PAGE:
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New York Pharma Forum Dialogues, Double Your Dose of Social Media and Call Me in the Morning

April 16, 2015

M-Royle2It’s no secret that consumers are social beings, so why should patients be treated any differently? Research has found that the average American goes to the doctor three times during the course of a year, but spends 52 hours online searching for health information. It’s not just from a computer either; 52 percent of smartphone users have looked up health or medical information from their mobile devices.1  Americans want answers fast and head straight to online news outlets, social media channels, blogs, Wikipedia, pharmaceutical company websites, and everything in between. 

Yet a recent Forbes article observes, “Among the 50 largest [pharmaceutical] companies, half still do not use social media to engage consumers or patients,” and only 10 of these 50 have made use of Twitter, YouTube, and Facebook, the top three social media channels.2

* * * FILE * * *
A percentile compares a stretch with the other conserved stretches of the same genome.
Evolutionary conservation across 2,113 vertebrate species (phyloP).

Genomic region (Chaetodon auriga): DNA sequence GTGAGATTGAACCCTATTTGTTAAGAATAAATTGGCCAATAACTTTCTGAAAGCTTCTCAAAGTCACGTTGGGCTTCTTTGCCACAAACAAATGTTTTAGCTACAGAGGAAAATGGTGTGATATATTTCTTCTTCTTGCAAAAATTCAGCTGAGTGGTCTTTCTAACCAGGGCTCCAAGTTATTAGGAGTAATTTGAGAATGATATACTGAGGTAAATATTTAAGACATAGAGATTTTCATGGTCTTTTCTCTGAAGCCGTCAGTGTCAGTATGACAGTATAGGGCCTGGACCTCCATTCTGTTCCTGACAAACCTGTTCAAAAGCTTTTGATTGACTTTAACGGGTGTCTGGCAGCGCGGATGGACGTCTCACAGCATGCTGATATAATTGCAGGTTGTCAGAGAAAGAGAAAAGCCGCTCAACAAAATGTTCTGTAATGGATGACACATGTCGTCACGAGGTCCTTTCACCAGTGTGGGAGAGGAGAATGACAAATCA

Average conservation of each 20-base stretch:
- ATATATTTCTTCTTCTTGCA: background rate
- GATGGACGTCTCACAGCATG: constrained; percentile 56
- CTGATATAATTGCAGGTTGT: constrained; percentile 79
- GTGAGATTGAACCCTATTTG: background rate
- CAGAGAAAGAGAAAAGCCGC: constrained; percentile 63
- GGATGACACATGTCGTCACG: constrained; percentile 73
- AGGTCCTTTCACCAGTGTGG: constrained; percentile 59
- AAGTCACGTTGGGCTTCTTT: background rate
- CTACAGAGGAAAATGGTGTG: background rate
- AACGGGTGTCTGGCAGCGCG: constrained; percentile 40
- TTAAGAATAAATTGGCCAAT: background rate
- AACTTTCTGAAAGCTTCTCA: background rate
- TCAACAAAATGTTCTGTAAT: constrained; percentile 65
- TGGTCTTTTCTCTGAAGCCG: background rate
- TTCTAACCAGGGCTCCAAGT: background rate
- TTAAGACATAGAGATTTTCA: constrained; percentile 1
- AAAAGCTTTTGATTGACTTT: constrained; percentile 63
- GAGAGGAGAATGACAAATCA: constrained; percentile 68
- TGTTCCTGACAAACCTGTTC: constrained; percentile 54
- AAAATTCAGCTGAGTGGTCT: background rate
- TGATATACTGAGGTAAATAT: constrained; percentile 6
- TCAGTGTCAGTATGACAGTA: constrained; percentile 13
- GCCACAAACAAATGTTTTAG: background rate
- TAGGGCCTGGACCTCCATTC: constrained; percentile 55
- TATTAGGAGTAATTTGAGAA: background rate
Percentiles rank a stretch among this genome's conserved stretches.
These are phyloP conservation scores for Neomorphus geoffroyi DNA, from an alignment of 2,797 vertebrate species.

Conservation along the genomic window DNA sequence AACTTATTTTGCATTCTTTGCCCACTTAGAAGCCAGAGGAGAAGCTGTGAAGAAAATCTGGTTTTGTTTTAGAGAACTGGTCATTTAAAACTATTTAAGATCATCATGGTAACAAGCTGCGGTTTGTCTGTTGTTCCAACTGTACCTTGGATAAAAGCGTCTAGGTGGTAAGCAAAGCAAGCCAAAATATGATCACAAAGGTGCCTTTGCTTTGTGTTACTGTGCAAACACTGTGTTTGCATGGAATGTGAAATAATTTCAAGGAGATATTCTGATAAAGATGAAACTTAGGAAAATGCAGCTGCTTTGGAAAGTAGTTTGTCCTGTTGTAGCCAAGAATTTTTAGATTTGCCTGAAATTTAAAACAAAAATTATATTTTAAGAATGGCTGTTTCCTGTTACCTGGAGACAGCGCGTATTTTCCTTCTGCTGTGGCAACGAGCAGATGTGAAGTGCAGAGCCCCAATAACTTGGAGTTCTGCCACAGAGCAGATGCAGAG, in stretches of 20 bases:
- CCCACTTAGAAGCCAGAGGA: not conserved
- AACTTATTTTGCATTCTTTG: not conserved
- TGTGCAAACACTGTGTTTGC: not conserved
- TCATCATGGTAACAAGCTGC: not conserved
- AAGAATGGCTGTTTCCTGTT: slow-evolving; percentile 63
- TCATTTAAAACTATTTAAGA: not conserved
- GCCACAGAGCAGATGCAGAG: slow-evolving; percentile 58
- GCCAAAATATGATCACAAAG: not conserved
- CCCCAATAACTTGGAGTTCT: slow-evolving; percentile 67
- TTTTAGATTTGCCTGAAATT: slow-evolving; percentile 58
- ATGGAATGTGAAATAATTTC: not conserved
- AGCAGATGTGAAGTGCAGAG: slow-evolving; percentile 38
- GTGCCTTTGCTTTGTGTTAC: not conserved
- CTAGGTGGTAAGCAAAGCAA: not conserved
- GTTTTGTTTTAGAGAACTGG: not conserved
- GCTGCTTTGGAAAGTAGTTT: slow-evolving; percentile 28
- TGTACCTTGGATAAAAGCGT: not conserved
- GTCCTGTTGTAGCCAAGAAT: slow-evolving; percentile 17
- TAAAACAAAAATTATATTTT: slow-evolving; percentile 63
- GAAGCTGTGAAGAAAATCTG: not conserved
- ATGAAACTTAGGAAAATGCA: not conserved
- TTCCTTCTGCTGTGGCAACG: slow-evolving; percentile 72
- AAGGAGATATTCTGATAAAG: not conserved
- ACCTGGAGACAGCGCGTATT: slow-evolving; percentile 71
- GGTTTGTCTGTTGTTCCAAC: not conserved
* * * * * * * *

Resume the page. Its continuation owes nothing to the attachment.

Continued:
Why have so few pharmaceutical companies broken through using social media? Clearly companies remain concerned about running afoul of FDA regulators, and for that reason have not yet fully embraced new channels. When the FDA released long-awaited guidelines about the communication of health information via social media, it took a fairly restrictive stance, requiring that companies communicate information about risks and benefits in any social media message.

The Reality: Patients’ Use of Digital Media

While FDA compliance is a critical concern, it need not, should not, and in today’s environment, cannot prevent pharmaceutical companies from engaging deeply in social media. A 2014 Accenture study found that patients expect digital communication from pharmaceutical companies, seeking information around issues related to their treatment. Pharmaceutical companies need to sustain more meaningful and more intimate conversations with patients, and in the case of younger patients in particular, they need to help satisfy patient yearnings to understand the companies behind the products they consume.

Social channels should be used to educate and empower patients and advocacy groups.

Pharmaceutical companies have long relied on traditional public relations strategies to communicate with patients: media outreach, partnerships with patient advocacy groups, and event sponsorships.  Although these tactics remain critical, they are no longer enough.